We have all encountered them at work or seen them in the political arena: Leaders who are essentially bullies. They threaten, intimidate, tease and ridicule followers in an effort to get others to do their bidding. When it comes to bullies in the schoolyard or playground, as parents, we call them out (or at least complain) and we expect teachers and other authorities to police the bullies. Why then, do we, as adults, allow ourselves to be bullied by bosses, politicians, coaches and other authority figures?
1. We Value “Strong Man” Leaders. Perhaps it’s because of our evolutionary history, but when we select leaders we often seek out the “alpha” male (or female) – the dominant individual who will threaten or fight our enemies. Historically, we have elevated warriors to positions of leadership (e.g., generals who were elected U.S. Presidents), and we are drawn to leaders who appear strong, confident and who seem to take charge. The problem is that a portion of these “strong” individuals are bullies, or have gotten ahead by using bullying tactics.
2. We Believe the Ends Justify the Means. We are often so focused on our team/group/nation winning, that we are willing to allow our leaders to use unsavory tactics to get us there. As long as we win, or get the outcome we want, we are willing to look the other way when the leader uses bullying tactics to get the win. We see this all the time in partisan politics, where dirty, bullying strategies are used to denigrate opponents and win the race.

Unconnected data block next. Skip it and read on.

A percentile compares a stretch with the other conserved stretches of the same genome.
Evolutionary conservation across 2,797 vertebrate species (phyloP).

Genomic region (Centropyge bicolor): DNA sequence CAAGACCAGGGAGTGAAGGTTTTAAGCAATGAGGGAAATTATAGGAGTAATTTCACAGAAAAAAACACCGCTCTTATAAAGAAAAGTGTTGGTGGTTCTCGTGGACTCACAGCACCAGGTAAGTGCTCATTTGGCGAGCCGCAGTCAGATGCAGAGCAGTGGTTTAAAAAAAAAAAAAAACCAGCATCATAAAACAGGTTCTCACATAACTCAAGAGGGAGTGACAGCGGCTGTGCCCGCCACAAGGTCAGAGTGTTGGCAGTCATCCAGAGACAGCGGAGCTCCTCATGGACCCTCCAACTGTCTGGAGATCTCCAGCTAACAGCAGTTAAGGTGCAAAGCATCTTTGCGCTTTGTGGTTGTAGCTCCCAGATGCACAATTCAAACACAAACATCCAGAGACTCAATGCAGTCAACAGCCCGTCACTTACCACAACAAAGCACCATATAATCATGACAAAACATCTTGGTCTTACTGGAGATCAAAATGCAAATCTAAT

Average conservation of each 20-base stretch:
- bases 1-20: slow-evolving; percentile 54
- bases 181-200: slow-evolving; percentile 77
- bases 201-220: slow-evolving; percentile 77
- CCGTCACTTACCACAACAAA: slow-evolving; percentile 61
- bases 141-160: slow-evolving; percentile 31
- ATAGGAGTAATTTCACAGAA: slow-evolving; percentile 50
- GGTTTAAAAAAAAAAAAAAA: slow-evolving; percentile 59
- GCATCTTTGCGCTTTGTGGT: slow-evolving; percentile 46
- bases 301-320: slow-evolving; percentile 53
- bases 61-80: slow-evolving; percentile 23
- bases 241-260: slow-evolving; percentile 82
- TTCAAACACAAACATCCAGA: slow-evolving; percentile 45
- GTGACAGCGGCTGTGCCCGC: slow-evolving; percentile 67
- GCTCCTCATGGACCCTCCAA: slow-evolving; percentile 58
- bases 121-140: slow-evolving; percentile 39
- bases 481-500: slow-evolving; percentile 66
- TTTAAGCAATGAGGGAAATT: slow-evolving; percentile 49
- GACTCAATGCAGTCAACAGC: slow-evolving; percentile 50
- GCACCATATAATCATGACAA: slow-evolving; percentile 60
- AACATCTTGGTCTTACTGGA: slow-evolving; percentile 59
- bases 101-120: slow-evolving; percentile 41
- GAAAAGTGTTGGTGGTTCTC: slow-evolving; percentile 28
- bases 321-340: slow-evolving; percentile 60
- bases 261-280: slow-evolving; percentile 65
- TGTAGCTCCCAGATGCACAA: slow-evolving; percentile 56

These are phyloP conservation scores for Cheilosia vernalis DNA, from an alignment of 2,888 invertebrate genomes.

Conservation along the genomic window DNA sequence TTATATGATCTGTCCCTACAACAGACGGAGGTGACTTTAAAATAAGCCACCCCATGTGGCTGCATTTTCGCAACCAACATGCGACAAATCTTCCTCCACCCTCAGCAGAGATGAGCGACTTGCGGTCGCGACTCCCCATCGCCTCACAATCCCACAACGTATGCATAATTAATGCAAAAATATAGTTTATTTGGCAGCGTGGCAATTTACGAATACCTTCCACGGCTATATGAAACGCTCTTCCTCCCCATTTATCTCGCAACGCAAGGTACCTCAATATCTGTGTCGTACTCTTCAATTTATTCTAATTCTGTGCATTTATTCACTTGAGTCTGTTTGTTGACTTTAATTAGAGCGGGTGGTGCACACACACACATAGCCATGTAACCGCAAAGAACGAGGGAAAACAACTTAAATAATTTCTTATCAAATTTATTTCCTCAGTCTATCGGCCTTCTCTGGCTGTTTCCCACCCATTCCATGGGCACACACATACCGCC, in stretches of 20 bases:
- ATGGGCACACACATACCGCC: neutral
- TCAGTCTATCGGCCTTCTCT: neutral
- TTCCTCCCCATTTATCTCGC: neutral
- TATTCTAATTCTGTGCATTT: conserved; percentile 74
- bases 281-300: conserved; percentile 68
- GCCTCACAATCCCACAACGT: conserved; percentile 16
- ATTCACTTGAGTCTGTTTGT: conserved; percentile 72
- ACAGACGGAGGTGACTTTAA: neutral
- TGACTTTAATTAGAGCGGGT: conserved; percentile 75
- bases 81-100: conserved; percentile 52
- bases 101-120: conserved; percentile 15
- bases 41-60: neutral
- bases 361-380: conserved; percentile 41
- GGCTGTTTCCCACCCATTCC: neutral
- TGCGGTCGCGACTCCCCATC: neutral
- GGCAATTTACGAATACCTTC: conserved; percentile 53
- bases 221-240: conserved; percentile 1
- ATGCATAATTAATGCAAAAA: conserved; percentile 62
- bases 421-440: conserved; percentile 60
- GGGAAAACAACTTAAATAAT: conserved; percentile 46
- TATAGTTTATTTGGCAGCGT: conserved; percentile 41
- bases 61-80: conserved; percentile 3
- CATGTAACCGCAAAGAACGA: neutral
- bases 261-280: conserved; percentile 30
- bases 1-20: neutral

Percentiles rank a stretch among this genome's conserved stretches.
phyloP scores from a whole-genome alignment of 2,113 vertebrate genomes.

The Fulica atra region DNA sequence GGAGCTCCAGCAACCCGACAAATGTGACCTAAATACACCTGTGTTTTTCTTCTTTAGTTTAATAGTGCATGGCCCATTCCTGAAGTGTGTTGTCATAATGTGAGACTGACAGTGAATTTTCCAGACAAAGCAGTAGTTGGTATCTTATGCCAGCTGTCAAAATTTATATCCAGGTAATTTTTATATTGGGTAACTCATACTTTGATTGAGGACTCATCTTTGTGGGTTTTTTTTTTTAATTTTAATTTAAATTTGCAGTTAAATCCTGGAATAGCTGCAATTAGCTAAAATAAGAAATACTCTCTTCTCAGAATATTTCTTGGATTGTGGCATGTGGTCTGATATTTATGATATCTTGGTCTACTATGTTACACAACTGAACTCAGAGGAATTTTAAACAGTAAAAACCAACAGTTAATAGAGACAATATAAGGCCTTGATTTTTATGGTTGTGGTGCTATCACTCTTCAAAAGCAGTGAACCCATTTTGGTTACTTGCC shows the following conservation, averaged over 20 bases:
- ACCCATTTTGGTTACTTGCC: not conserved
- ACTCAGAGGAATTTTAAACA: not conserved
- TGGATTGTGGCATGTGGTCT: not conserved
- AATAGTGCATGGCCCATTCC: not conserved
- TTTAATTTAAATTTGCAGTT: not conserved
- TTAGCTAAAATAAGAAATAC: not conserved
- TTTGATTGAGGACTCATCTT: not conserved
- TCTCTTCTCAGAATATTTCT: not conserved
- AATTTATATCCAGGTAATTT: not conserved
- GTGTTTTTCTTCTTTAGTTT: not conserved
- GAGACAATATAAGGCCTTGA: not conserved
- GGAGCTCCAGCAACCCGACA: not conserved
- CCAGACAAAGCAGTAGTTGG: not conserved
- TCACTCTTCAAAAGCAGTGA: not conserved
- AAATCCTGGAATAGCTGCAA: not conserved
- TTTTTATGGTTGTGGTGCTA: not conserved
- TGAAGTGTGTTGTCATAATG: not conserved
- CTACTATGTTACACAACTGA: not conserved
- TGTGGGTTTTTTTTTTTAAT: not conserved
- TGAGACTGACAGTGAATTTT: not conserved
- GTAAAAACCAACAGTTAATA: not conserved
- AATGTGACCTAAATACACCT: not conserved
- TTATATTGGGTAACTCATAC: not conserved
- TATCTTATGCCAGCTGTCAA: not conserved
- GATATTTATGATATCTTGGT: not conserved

3. We Enable Them. Bullying leaders cannot succeed without willing followers. In many instances, bully leaders attract other bullies who help the leader do the dirty work. Sometimes, this inner circle of followers are worse bullies than the leader. Adolf Hitler, for example, surrounded himself with henchmen who were his equal, or worse, in terms of their cruelty. This band of bullies can be quite formidable and make it difficult for others to stand up to them.
4. The Bystander Effect. When we witness instances of leaders bullying others, we are outraged, but often don’t intervene. If other observers are present, a diffusion of responsibility occurs where everyone expects someone else to intervene, and the bystanders are essentially paralyzed. Moreover, we may fear that the bully’s wrath may turn on us if we take action. In other instances, we may blame the victim and rationalize that he or she “had it coming.” Sometimes we simply look the other way. This bystander effect allows bullies to stay in power.
5. Our Trusting Nature. When we elevate someone to a position of leadership, our general tendency is to trust that they will do the right thing. We want to believe that our leaders are honest and have good intentions, so we give them the benefit of the doubt, and wait for (and wish for) positive outcomes. The problem is that a bully got to where he or she is by bullying, and unless followers stand up to the bully leader, nothing is going to change.
Psychologists Robert Hogan and Rob Kaiser argue that when it comes to selecting managers or leaders, we should put our energy into weeding out the “bad apples” – the bullies, the narcissists, and the sociopaths. Gone unchecked, one bad leader can do a tremendous amount of damage.
Kind thanks to Psychology Today 22/02/17